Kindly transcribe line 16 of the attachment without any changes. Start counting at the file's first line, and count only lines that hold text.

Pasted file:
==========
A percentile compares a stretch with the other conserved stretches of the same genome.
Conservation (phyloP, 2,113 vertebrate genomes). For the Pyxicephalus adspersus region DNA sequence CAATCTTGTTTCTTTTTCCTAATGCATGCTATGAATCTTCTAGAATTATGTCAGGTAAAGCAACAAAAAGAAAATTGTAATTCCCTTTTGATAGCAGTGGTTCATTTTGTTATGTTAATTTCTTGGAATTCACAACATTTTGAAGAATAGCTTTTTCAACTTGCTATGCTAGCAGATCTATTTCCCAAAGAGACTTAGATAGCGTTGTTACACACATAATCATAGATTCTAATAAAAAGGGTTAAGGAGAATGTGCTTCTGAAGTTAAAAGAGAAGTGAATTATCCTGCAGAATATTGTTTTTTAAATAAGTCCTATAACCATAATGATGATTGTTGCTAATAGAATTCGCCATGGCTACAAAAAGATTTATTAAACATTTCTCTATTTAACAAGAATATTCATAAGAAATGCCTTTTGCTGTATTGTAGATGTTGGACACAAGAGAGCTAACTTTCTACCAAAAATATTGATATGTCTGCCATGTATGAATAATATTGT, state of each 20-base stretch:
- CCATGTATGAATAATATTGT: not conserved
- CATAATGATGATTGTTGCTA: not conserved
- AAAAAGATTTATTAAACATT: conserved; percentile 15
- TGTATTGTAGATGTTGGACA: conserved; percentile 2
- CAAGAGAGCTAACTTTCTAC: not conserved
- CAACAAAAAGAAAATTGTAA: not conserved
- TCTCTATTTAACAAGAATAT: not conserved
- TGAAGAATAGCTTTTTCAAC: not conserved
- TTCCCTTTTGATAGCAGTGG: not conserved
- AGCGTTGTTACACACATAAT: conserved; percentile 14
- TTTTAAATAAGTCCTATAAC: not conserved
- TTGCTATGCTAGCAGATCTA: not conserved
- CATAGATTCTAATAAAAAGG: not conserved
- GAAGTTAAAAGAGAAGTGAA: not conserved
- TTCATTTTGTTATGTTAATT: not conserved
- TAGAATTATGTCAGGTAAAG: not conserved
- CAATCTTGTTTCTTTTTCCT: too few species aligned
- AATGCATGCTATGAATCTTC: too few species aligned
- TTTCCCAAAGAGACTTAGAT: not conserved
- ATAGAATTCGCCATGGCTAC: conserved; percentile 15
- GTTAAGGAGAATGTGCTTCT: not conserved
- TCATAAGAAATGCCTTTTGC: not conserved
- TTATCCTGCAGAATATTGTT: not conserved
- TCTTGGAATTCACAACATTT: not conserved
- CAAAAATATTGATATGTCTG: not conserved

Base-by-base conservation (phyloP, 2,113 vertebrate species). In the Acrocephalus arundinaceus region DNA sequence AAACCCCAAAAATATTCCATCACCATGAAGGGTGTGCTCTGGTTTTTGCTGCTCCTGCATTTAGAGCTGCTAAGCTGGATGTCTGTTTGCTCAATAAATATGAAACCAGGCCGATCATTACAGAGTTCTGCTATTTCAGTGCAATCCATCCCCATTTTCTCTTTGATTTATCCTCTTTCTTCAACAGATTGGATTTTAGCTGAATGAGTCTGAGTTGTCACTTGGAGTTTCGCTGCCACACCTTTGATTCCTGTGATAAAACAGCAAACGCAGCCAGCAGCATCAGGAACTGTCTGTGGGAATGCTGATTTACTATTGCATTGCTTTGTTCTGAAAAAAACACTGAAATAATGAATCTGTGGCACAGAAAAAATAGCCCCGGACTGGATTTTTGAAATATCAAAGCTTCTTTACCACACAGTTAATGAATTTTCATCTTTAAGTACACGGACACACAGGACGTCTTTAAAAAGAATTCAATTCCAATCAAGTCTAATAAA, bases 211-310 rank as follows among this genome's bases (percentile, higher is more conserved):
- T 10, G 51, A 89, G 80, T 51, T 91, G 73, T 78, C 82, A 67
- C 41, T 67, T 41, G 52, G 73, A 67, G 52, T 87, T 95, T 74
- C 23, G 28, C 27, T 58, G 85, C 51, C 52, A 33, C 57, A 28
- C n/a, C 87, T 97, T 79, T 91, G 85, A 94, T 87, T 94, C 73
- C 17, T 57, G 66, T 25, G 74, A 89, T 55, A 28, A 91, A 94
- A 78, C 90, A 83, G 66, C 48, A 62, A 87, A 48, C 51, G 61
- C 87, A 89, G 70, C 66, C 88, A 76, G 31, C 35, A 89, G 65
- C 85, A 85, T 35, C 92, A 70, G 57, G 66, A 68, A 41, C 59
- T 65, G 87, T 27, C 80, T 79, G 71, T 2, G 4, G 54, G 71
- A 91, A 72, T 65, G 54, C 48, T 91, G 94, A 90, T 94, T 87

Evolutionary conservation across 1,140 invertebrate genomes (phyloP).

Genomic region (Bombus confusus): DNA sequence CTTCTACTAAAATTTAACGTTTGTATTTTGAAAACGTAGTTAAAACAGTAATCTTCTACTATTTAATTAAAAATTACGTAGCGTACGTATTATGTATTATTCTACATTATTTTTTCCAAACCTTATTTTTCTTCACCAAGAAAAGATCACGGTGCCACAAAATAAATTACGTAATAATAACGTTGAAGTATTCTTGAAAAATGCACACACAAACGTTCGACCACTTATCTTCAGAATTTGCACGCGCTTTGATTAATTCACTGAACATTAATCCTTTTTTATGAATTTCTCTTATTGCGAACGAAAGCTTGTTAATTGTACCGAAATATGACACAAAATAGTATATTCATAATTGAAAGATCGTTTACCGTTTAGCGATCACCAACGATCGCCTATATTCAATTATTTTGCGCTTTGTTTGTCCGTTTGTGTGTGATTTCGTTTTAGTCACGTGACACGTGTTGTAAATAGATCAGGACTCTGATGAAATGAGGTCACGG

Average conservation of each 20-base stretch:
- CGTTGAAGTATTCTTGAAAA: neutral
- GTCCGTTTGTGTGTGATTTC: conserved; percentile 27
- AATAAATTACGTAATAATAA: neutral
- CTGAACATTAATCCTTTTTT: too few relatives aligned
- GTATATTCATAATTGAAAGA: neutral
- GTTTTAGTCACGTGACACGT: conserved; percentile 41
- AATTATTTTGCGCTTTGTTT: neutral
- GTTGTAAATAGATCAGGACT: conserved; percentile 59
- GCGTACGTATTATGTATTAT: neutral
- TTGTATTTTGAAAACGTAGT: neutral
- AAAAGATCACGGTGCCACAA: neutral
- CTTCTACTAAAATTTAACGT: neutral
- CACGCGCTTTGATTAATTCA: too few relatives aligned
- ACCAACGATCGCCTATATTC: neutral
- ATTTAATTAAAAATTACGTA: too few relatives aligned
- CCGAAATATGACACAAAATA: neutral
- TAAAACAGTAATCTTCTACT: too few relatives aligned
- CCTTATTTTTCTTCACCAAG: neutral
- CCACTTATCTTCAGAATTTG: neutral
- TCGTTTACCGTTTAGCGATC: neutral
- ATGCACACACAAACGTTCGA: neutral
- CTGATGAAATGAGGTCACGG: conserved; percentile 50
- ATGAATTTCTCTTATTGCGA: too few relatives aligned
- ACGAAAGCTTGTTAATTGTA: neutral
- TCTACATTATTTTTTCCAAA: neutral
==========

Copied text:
- GAAGTTAAAAGAGAAGTGAA: not conserved